Bearing Type  Hydro Bearing 
Fan Rated Voltage  12 VDC 
Fan Rated Current  0.17 A 
Fan Power Consumption  2.04 W 
LED Type  Addressable RGB LED 
LED Connector  3-pin(+5V-D-G) 
LED Rated Voltage  5 VDC 
LED Power Consumption  2.25 W(PUMP) 
EAN  6933412727293 


Differences in Specifications 

To begin with, the only major differences between the 360mm and 280mm coolers are the number of fans and the overall dimensions of both the radiator and the fans. Of course, the FPIs of both sizes of fans are also quite different. 

Firstly, the 360mm has an overall 10% larger radiator which puts it at advantage over  the 280mm. With a larger radiator, you have a better heatsink and liquid flowing area which is helpful with cooling. That said, the 280mm is at a disadvantage in the liquid cooling department because of its smaller radiator.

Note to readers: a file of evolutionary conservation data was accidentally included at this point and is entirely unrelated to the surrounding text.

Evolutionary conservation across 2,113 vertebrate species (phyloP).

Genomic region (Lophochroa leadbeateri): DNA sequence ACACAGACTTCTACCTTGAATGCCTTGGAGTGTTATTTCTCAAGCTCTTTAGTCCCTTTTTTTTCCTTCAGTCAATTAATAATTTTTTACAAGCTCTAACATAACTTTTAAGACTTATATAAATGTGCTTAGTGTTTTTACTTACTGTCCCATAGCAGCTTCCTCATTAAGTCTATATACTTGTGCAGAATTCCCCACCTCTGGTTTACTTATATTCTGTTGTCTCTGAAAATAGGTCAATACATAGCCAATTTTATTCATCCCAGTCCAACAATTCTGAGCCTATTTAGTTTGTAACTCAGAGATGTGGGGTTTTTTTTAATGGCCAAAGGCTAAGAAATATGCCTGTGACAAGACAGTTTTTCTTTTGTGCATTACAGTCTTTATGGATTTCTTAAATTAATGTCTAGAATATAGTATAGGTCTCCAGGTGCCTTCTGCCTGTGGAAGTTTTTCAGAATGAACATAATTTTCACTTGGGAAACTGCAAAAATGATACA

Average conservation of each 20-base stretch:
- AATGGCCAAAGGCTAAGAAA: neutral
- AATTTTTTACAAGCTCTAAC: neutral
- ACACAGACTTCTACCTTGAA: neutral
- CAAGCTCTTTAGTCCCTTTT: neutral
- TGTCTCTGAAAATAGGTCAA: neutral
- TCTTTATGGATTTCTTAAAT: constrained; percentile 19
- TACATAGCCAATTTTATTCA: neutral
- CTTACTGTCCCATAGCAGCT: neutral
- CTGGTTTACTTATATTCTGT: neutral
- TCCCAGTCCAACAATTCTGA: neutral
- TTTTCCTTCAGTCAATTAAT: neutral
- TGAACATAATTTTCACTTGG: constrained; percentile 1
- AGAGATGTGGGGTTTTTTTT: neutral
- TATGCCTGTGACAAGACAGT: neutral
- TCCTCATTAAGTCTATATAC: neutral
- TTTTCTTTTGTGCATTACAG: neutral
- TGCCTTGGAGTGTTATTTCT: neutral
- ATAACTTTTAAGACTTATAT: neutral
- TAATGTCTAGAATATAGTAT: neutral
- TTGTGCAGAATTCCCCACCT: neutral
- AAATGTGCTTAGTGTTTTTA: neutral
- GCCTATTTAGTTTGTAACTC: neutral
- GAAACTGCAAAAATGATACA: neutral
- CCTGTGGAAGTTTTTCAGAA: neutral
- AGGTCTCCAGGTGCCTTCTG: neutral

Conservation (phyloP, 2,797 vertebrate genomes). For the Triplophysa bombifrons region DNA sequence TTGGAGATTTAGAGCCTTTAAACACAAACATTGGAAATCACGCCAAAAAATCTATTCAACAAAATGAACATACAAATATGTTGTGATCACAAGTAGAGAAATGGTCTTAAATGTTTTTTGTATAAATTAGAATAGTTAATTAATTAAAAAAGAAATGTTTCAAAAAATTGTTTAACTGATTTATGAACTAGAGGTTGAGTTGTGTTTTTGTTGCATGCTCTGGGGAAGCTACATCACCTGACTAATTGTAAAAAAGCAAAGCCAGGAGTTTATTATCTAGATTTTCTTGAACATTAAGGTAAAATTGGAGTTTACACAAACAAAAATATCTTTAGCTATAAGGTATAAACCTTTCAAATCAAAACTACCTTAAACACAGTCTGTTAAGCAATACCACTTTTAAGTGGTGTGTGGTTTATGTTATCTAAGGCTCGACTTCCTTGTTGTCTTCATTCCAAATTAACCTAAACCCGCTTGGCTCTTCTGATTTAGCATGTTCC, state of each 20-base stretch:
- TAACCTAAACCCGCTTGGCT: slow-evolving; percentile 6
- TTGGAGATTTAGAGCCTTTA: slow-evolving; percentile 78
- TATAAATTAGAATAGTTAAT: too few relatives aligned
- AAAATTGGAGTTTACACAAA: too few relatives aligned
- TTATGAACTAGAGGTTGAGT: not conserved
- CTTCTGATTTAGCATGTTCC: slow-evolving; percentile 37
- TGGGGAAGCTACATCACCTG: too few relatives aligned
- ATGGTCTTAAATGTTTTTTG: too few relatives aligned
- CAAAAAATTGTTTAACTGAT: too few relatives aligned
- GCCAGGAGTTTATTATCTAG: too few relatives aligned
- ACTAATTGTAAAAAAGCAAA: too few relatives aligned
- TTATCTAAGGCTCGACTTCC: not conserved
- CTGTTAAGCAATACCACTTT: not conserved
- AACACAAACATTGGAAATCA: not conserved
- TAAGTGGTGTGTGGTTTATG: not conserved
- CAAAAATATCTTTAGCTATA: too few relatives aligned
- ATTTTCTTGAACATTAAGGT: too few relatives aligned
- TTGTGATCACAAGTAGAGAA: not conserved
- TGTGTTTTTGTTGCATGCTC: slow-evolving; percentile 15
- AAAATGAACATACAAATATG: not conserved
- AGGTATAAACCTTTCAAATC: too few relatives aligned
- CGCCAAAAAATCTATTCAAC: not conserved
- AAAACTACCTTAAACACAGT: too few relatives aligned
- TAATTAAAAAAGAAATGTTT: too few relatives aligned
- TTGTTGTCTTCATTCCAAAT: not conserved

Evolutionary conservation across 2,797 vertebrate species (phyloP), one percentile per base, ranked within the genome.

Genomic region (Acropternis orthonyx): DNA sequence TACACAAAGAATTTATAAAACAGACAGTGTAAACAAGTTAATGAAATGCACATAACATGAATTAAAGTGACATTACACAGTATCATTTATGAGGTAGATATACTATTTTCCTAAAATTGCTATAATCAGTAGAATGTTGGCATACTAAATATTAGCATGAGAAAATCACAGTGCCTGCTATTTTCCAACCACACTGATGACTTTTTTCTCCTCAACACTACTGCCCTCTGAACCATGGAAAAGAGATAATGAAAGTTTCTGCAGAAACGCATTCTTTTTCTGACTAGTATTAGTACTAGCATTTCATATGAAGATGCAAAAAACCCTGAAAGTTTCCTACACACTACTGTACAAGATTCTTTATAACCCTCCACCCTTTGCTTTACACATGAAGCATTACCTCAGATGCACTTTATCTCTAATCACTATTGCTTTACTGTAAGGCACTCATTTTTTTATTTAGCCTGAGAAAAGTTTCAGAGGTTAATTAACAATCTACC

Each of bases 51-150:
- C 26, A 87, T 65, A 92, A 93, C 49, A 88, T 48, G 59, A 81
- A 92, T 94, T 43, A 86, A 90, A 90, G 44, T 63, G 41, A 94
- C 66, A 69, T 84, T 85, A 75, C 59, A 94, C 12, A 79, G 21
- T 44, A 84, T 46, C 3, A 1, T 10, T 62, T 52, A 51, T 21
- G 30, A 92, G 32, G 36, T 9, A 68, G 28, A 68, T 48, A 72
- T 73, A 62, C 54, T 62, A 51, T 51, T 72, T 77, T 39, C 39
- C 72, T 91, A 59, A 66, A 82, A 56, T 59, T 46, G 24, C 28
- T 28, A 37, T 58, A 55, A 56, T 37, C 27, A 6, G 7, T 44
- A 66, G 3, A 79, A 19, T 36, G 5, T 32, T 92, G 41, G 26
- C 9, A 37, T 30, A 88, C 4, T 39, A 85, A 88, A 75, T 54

In addition, the 360mm AIO also comes with three 120mm fans compared with the 280mm AIO, which has two 140mm fans. This means that individually, the 280mm’s fans have an advantage over the 360mm in terms of the total surface area covered.  

With those key differences in mind, there rises a question: How do the 240mm’s two larger 140mm fans compare to the smaller but greater number of fans of the 360mm? Let’s get into the 280mm vs 360mm AIO benchmarks by Tech Guru to find out. 

280mm vs 360mm AIO – Benchmarks 

Idle Benchmarks

280mm vs 360mm AIO Idle Benchmarks
Idle Temps